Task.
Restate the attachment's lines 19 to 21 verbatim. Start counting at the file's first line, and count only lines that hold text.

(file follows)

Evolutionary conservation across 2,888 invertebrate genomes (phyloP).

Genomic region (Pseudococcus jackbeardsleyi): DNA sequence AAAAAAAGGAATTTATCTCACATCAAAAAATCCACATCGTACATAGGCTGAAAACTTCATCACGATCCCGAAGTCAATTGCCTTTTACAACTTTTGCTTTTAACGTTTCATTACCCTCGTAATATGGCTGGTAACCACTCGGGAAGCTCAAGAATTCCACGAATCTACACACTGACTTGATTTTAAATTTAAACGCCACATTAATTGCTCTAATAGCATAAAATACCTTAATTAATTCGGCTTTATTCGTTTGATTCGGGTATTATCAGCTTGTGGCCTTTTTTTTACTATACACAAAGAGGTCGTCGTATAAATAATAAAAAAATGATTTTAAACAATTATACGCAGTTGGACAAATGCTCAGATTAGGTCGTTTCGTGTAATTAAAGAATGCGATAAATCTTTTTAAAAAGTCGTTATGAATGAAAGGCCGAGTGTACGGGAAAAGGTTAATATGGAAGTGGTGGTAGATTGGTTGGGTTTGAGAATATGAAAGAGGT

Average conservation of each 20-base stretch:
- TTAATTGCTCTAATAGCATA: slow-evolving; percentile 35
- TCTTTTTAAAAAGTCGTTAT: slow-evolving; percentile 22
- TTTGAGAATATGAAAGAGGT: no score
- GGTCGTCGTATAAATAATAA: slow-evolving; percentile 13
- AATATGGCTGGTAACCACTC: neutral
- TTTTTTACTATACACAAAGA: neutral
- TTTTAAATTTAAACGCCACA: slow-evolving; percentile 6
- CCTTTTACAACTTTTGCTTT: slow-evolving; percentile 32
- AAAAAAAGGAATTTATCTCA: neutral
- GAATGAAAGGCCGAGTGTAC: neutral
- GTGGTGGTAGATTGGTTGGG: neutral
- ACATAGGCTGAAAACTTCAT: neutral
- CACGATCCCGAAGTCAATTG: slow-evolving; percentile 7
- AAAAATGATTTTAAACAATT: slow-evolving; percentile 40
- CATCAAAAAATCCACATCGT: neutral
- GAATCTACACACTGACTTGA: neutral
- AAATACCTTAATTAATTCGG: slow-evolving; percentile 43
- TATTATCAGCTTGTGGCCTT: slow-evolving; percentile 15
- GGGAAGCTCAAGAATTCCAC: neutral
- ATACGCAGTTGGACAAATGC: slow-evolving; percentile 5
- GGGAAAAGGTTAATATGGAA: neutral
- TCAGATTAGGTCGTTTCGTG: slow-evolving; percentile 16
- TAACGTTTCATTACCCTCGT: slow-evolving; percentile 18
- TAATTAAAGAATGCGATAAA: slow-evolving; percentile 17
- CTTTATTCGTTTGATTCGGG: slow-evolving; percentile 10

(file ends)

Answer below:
- GAATCTACACACTGACTTGA: neutral
- AAATACCTTAATTAATTCGG: slow-evolving; percentile 43
- TATTATCAGCTTGTGGCCTT: slow-evolving; percentile 15